Private Prisons – Closing Florence Prison just to fill a nearby private for-profit prison does not save the state money. We should work to pass comprehensive criminal justice reform to reduce our incarceration rate and recidivism rather than lining the pockets of private prison companies.

Opioid Treatment – In 2018 Democrats negotiated $10 million into an opioid epidemic plan to help underinsured Arizonans seek treatment. That investment has since helped more than 33,000 people. The Governor’s budget adds an additional $6 million. “

Arizona Superintendent of Public Instruction Kathy Hoffman released a statement which said:

Superintendent of Public Instruction Kathy Hoffman

“As the Legislature gets to work for Arizonans, I appreciate that Governor Ducey’s budget includes investments targeted at increasing early literacy, internet access, adult education programs, and the Arizona Teachers Academy. I look forward to working with both the Governor and legislators on passing and implementing these critical investments.

However, with a significant infusion of one-time federal dollars, our schools have resources from the federal government to address targeted learning opportunities and help our schools recover from the COVID-19 pandemic. What our public schools are lacking is sustained investment from our state. With a projected $2 billion surplus in addition to the nearly $1 billion sitting in a rainy-day fund, the Governor’s budget should provide stability for schools by committing to increased, sustainable investments in Arizona’s public education system.

What our students need most are fully funded public schools equipped to meet their unique needs. Public schools need sustainable, predictable operational funding to recruit and retain highly qualified educators and staff, support their students’ mental health, and bridge the opportunity gap for every student in our state. While the Governor’s budget contains funding for targeted early childhood supports, it fails to take into account that our state does not even fund Pre-Kindergarten or full-day Kindergarten. Access to early childhood education is critical to addressing our state’s opportunity gap. I will be supporting Representative Sierra’s HB 2015 – a proposal to fund pre-K programs, and I urge the Governor and lawmakers to do the same.”

Phoenix Mayor Kate Gallego released a statement that read:

Phoenix Mayor Kate Gallego

“The governor’s budget proposal is shortsighted and does tremendous damage to Arizona cities like Phoenix. The brutal $600 million yearly tax cut he is talking about translates to a potential $25 million cut to the city of Phoenix. That kind of reduction will be felt first and most profoundly by our police and fire departments.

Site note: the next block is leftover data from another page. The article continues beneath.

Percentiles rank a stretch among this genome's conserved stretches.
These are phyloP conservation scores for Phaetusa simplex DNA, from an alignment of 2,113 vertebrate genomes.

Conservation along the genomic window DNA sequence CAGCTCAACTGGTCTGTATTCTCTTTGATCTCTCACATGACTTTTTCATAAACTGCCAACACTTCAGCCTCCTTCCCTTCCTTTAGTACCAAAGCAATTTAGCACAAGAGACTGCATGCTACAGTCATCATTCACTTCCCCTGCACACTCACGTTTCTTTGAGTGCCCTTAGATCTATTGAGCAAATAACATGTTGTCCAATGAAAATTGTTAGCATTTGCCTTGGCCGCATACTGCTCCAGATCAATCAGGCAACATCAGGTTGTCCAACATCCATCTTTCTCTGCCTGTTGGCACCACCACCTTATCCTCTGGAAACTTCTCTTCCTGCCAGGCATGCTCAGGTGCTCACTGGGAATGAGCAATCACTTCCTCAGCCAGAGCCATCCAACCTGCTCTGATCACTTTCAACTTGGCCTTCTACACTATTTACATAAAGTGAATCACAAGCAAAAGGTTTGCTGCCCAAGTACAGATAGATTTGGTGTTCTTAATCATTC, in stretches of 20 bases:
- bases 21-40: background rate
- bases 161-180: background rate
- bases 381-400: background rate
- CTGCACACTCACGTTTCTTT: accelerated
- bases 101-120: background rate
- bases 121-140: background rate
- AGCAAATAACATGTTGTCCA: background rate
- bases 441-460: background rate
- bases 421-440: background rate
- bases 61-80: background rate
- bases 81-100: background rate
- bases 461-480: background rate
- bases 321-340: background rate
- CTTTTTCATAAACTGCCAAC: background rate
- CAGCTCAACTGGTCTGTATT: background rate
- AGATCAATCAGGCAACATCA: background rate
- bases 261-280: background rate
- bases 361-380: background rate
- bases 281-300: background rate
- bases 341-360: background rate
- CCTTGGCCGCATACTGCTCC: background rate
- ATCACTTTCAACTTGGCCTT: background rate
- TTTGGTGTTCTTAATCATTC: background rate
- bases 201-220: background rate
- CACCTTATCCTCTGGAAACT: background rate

I firmly believe we must build up our first responders and provide the resources they need, not recklessly slash their ability to do their jobs and continue the necessary reforms we have already begun.

These cuts would also damage the libraries and community centers that serve our families, as well as the programs that make life more livable for vulnerable seniors in Phoenix. Cuts of this magnitude would not only do serious damage but would dig a budget hole so deep, it will take years to recover.

Economists and scientists agree that to emerge from this pandemic and give our businesses the support they need to recover and thrive, we need stronger government, not weaker. This proposal flies in the face of that sober advice.

The city of Phoenix will work closely with the Arizona legislature, urging members to disregard this budget in favor of one that appropriately addresses the needs of communities statewide.”

Moving Forward

Democrats are right to point out the positive and negative features of Governor Ducey’s budget.

The Governor should devote more state revenues to critical Arizona and local needs instead of stashing more funds in a rainy day fund that already has a billion dollars, or worse, a tax cut that people really do not need.

The Governor relying on the new Biden/Harris Administration to fill in the funding gaps with federal aid is potentially irresponsible. While a stimulus measure will come out of the new government, no one knows now what the final dollar amount is, what areas will be funded, and when the monies will be distributed. Such aid, as Hoffman pointed out, is probably a one-time infusion into state and local coffers.

Mr. Ducey needs only to remember that it took close to six months to pass the last $900 stimulus measure in Congress and not all the needed priorities were satisfied.

Citizens should contact their State Legislators and the Governors’s office and ask them to put the vital immediate and long-term needs of Arizona and its people ahead of tax cuts that really only benefit those that do not need them.

Hopefully, that will sway the public servants in the Grand Canyon State to do the right thing.